All these facts become reality for us when we receive this life by faith.  This life justifies us because it perfectly obeyed the law and met its just demands on behalf of our sins.  It is also able to deliver us fully from the slavery of sin and produce in us the very righteousness of God, since it has already accomplished this in Christ’s humanity [see 1 Timothy 3:16].  Finally, this life will raise us from the dead and guarantee us eternity, for it is eternal life [see John 3:36; 6:27; 1 John 2:25].

All who are “in Christ” have these privileges.  As we learn to live by His life, instead of our own natural life, we truly abide in Him [see John 15:4-8].  We walk in the light and in the Spirit [see 1 John 1:6-7; Romans 8:4; Galatians 5:16].  In later chapters, we will see that Christ’s life abiding in us and dominating us is the means of our sanctification.  Paul calls this “Christ in you, the hope of glory” [Colossians 1:27].  In Christ, we possess a life that is greater than the power of sin and the devil [see 1 John 4:4].  When this new life takes over, sin will be put to death in our lives, and Christ will be revealed [see Romans 8:9-14].  This is how the earth will be lightened with the glory of God through His people.  This will be God’s final display before Christ comes [see Revelation 10:7; 18:1].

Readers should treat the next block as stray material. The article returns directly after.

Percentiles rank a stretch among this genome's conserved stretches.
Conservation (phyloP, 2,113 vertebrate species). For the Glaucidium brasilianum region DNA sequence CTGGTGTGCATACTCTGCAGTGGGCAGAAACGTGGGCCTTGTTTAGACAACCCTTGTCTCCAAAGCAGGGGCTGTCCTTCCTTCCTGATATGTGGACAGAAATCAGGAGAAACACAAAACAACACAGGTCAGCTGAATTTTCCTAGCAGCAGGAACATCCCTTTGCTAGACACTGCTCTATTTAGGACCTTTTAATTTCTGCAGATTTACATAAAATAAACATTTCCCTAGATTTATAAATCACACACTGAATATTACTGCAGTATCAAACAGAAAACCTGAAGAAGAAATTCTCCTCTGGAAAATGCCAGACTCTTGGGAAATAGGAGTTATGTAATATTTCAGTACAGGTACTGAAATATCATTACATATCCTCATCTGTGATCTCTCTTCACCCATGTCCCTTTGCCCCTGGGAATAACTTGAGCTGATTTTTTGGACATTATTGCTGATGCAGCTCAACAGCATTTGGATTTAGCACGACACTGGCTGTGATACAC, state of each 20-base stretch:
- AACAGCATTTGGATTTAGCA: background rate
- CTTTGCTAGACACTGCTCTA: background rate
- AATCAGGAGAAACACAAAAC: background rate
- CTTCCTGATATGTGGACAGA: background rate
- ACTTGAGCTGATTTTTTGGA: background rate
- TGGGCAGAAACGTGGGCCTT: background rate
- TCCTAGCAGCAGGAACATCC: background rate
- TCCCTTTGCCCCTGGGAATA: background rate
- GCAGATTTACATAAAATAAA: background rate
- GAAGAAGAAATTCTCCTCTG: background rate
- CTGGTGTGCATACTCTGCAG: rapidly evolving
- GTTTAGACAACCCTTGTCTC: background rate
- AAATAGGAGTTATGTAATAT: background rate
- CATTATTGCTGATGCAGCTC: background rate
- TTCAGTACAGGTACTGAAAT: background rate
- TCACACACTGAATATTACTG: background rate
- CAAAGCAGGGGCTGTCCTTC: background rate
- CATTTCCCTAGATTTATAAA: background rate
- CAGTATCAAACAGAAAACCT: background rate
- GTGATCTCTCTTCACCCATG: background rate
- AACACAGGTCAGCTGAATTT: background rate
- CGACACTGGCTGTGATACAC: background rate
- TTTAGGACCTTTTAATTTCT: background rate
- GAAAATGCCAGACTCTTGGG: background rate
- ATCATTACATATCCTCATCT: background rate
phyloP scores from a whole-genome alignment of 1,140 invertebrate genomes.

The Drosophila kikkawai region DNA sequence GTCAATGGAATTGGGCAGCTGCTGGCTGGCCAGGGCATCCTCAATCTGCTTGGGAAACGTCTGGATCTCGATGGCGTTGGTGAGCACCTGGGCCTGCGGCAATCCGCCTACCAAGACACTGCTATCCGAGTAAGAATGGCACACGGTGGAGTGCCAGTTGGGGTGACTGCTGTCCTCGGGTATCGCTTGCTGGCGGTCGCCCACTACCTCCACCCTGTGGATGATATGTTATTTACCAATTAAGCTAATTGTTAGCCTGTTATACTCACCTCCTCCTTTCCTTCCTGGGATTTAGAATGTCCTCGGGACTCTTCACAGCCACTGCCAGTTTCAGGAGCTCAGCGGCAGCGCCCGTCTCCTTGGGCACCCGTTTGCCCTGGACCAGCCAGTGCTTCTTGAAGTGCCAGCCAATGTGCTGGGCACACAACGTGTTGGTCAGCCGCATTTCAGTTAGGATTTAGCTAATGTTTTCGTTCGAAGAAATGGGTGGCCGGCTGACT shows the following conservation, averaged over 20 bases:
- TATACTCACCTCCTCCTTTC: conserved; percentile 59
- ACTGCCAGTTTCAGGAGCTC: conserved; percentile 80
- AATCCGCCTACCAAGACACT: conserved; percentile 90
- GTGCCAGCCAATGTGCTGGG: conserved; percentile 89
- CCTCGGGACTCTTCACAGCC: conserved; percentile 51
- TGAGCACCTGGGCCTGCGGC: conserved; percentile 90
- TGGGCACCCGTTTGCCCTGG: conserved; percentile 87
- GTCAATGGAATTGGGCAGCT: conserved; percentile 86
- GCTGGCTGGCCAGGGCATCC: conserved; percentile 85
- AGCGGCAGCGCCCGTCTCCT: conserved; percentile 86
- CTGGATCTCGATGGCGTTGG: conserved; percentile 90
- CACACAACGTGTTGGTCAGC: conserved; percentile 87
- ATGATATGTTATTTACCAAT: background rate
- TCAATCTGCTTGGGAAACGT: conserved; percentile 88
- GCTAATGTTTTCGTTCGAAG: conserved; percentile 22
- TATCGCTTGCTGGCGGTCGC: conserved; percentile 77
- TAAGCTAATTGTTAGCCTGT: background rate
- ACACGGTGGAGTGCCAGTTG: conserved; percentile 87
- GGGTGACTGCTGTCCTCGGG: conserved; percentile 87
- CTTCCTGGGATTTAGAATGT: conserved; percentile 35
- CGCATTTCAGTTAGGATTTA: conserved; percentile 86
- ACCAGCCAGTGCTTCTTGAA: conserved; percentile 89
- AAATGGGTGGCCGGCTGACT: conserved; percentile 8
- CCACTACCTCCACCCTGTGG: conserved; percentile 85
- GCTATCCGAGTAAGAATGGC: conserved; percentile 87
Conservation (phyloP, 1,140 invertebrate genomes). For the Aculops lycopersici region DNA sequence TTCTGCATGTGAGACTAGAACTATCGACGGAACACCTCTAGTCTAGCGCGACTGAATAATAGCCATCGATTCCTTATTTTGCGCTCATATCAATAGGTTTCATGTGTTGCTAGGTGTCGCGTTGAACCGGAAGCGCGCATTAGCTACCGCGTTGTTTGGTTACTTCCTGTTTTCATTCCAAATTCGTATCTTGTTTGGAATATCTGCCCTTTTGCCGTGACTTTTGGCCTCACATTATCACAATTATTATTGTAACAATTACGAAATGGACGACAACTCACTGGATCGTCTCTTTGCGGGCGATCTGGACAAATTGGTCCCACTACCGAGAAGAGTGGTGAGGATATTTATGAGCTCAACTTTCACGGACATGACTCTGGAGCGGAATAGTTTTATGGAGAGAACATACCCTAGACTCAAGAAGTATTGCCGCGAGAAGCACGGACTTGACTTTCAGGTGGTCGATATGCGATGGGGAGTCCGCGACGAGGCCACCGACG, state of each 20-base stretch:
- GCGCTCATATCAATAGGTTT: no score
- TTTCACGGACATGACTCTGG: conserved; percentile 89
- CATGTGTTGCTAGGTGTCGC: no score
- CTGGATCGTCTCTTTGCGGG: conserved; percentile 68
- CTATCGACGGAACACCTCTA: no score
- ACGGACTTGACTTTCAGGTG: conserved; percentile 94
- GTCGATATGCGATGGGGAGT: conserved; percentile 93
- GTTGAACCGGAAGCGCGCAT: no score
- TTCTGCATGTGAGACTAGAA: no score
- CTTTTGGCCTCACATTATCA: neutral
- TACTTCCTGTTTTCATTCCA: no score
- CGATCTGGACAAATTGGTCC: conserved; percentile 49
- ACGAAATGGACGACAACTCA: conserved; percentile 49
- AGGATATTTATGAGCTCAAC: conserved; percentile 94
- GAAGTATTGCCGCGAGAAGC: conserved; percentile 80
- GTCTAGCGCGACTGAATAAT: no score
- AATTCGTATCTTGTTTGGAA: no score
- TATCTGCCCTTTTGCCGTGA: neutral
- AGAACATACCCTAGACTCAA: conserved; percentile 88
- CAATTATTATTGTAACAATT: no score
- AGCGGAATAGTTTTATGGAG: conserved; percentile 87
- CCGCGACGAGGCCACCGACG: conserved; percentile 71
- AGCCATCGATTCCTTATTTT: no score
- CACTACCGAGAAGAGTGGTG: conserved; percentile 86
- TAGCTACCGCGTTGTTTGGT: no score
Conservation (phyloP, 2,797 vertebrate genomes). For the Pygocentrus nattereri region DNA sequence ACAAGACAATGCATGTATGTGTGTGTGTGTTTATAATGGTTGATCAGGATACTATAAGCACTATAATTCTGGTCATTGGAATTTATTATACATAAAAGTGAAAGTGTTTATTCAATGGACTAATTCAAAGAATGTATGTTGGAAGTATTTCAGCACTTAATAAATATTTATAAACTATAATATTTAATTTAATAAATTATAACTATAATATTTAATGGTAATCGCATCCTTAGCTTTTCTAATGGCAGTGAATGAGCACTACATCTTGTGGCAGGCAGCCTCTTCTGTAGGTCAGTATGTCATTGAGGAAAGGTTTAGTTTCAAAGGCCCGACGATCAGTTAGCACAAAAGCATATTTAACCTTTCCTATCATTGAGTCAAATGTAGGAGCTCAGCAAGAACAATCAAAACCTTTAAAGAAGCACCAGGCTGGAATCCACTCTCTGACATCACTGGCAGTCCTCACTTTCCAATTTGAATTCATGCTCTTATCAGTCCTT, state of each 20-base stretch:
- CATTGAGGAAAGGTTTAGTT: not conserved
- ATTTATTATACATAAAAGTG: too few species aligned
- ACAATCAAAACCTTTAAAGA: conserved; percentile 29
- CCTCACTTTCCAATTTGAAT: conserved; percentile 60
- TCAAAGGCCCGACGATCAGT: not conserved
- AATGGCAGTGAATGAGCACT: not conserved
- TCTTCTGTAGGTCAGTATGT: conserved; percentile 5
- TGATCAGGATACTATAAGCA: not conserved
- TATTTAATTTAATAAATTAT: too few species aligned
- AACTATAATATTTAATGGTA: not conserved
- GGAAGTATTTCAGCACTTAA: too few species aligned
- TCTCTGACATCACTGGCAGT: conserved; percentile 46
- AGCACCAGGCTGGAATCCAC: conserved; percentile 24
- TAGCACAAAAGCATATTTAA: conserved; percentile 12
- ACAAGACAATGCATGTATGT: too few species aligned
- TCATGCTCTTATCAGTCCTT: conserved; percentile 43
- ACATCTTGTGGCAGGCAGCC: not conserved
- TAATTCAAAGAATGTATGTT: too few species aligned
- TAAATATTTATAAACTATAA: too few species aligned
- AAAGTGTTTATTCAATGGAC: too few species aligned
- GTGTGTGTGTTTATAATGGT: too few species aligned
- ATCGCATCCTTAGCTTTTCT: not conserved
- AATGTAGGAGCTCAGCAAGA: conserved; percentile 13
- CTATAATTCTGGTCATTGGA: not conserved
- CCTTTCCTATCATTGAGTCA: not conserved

The doctrine of the two Adams is of utmost importance to understanding the objective gospel and justification by faith.  But it is also of great practical value to our Christian expaerience because the fruits of this doctrine lead to holy living, or sanctification.  “You will know the truth,” Jesus said, “and the truth will set you free” [John 8:32].